Bob Dole has pulled off a narrow victory in a keenly awaited straw poll of Florida Republicans. If history is any guide, it will reinforce his position as front-runner to win the party's nomination to challenge President Bill Clinton in next year's US presidential election.
The Senate majority leader captured 33 per cent of votes cast by 3,400 delegates, ahead of Senator Phil Gramm of Texas, with 26 per cent, and the former Tennessee Governor Lamar Alexander, with 23 per cent. The winners of the two such previous polls, Ronald Reagan in 1979 and George Bush in 1987, both went on to gain the nomination and then the White House.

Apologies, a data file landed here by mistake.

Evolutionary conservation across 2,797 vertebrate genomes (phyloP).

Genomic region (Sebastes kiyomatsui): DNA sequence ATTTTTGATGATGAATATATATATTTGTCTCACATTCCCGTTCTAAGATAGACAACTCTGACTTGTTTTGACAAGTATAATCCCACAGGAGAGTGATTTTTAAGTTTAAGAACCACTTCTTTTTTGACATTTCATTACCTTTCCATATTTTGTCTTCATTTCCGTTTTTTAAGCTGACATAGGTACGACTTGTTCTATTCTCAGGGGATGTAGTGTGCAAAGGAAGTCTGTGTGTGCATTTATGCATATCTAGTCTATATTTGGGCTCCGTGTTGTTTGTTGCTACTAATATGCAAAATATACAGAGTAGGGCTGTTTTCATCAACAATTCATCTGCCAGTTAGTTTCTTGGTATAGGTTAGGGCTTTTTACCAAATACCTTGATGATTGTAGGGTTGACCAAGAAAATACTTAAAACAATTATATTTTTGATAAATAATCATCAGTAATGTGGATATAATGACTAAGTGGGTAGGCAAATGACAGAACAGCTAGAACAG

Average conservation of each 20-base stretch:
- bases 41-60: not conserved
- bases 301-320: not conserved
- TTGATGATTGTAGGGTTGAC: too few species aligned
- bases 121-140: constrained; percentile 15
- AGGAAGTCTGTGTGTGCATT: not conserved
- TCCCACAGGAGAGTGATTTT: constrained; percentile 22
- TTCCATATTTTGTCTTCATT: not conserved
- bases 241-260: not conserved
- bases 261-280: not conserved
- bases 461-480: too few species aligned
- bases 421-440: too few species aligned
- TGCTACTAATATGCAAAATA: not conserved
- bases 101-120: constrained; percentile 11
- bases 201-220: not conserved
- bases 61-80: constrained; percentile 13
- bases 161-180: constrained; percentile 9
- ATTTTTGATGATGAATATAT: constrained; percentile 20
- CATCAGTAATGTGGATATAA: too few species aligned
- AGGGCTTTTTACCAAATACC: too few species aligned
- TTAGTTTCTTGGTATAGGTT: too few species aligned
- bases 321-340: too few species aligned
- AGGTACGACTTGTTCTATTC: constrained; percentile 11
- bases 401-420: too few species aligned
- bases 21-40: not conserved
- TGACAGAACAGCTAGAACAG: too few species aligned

Despite the unexpectedly strong performance of Mr Gramm and Mr Alexander, the Dole camp was relieved and delighted. "We won and that's what matters," his aides said. The result may also force some weaker and poorly financed candidates, such as Senator Arlen Specter of Pennsylvania and Congressman Bob Dornan of California, to drop out.
Meanwhile the budget deadlock which has shut down much of the federal government for an unprecedented six days may be close to a solution. Republicans have tabled a new proposal, slightly softening their conditions for balancing the budget in seven years. Leon Panetta, the White House chief of staff, called it "a step in the right direction", as party leaders prepared to meet last night.
As the wrangling in Washington continued, Republicans won a landslide victory in the once solidly Democratic South when Mike Foster, a millionaire businessman, became only the second Republican Governor of Louisiana in 122 years. He defeated his black Democrat opponent, Cleo Fields, by 64 to 36 per cent.